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Best way to detect signed integer overflow on Itanium

Inspired by reading comp.lang.c

What is the least painful way for detecting signed integer overflow on Itanium and on other processors that have no special hardware support for the task (RISC-V)?

After relatively short thinking I was unable to figure out anything better than following relatively long sequence (in pseudo-C, for addition, but subtraction will be similar):

sum = a + b; signdiff_ab = a ^ b;
signdiff_as = sum ^ a;
ovf_in_msb = signdiff_as & (~signdiff_ab); // andcm on IPF
ovf = ovf_in_msb[MSB];     // tbit on IPF

Do you know better options?
0
already5chosen
12/11/2016 12:32:23 PM
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On Sunday, December 11, 2016 at 3:32:24 PM UTC+3, already...@yahoo.com wrot=
e:
> Inspired by reading comp.lang.c
>=20
> What is the least painful way for detecting signed integer overflow on It=
anium and on other processors that have no special hardware support for the=
 task (RISC-V)?
>=20
> After relatively short thinking I was unable to figure out anything bette=
r than following relatively long sequence (in pseudo-C, for addition, but s=
ubtraction will be similar):
>=20
> sum =3D a + b; signdiff_ab =3D a ^ b;
> signdiff_as =3D sum ^ a;
> ovf_in_msb =3D signdiff_as & (~signdiff_ab); // andcm on IPF
> ovf =3D ovf_in_msb[MSB];     // tbit on IPF
>=20
> Do you know better options?

Nope, three binary operations is as good as you're going to get. You're luc=
ky to have and-with-complement, because you're going to have to complement =
*something*

ovf =3D (a^b | ~a^sum) >=3D 0;
ovf =3D (a^b | ~(a^sum)) >=3D 0;
ovf =3D (~(a^b) & (a^sum)) < 0;
ovf =3D ((~a^b) & (a^sum)) < 0;

Any of those will work. Or, obviously, inverting b or sum instead of a. If =
you've got an instruction NAND or NOR or ANDC/BIC or ORC then use that vari=
ant and save an explicit NOT.

Lots of intruction sets have ANDC (also know as Bit Clear). PDP11 and VAX h=
ave *only* BIC (and BIS aka OR) not AND!

Both Power/PowerPC and Aarch64 have OR with Complement as well as ANDC. The=
y also both have EQV (PowerPC) EON (Exclusive Or with Not) making ~(a^b) or=
 a^~b one instruction (it's the same thing). So there are a lot of ways to =
get a free NOT in PowerPC and Aarch64 -- smart people.
0
Bruce
12/11/2016 3:30:00 PM
On 11/12/2016 13:32, already5chosen@yahoo.com wrote:

> Inspired by reading comp.lang.c
> 
> What is the least painful way for detecting signed integer overflow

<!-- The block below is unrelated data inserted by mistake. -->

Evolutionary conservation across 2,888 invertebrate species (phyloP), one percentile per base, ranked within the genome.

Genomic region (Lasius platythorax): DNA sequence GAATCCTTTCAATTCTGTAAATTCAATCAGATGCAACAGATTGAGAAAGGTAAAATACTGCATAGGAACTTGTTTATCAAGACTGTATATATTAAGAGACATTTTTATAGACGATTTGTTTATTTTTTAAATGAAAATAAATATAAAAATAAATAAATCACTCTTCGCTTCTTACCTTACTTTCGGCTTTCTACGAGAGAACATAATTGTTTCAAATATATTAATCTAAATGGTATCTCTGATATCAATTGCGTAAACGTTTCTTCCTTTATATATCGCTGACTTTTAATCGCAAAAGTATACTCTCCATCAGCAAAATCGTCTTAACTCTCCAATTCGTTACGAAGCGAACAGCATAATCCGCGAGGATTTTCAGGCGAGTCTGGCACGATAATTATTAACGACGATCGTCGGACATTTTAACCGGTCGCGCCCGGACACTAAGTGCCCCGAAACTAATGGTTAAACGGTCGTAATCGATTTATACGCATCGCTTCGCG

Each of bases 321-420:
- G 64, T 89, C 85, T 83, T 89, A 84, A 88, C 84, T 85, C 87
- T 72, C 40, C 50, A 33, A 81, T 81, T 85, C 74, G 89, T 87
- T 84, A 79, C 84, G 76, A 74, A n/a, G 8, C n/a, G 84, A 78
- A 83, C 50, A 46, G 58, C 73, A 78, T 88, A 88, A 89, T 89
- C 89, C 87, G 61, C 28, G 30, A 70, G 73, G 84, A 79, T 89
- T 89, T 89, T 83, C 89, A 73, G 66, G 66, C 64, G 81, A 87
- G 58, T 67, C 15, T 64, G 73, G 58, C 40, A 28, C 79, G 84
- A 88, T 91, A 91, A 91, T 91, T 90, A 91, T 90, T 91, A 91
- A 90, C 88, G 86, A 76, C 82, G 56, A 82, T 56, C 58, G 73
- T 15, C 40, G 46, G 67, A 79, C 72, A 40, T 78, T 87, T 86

> on Itanium and on other processors that have no special hardware
> support for the task (RISC-V)?

I'm glad something positive came out of my... "interaction"
with Jacob. (His know-it-all attitude drives me up the wall.)

In LWN, someone offered:

bool add_overflow(int a, int b) {
  if (b > 0)
    return a > INT_MAX - b;
  else
    return a < INT_MIN - b;
}

Easy to review, but probably not optimal, unless the compiler
can divine the purpose of the function.

I was hoping to find an Itanic codegen on https://godbolt.org/
but no such luck :-(

Regards.

0
Noob
12/11/2016 4:47:27 PM
On 12/11/2016 4:32 AM, already5chosen@yahoo.com wrote:
> Inspired by reading comp.lang.c
>
> What is the least painful way for detecting signed integer overflow on Itanium and on other processors that have no special hardware support for the task (RISC-V)?
>
> After relatively short thinking I was unable to figure out anything better than following relatively long sequence (in pseudo-C, for addition, but subtraction will be similar):
>
> sum = a + b; signdiff_ab = a ^ b;
> signdiff_as = sum ^ a;
> ovf_in_msb = signdiff_as & (~signdiff_ab); // andcm on IPF
> ovf = ovf_in_msb[MSB];     // tbit on IPF
>
> Do you know better options?
>

The direct Mill translation of the above algorithm on Mill would be:
    sum = addu(a, b), signdiff_ab = xor(a, b);
    signdiff_as = xor(sum, a);
    ovf_in_msb = nand(signdiff_as, signdiff_ab);]
    ovf = test(ovf_in_msb, MSB), brtr(<lab>, ovf);
which is six ops including the branch, over four cycles.

Noob posted this alternative:
    bool add_overflow(int a, int b) {
      if (b > 0)
        return a > INT_MAX - b;
      else
        return a < INT_MIN - b;
    }

for which Mill gets:
    %1 = lsss(b, 0), %2 = rsubs(b, INT_MAX);
    %3 = gtrs(a, %2), % 4 = lsss(a, %2), %5 = pick(%1, %3, %4),
            brtr(<lab", %5);
which is significantly better at six ops and two cycles.

The compiler finds both of the above schedules from the corresponding C 
source.

The best Mill code is:
    addsx(a,b), isNaR(), brtr(<lab>, b1);

That's three op slots in one instruction, one cycle. 
addsx(add<signed><excepting>) will detect the overflow, the isNaR will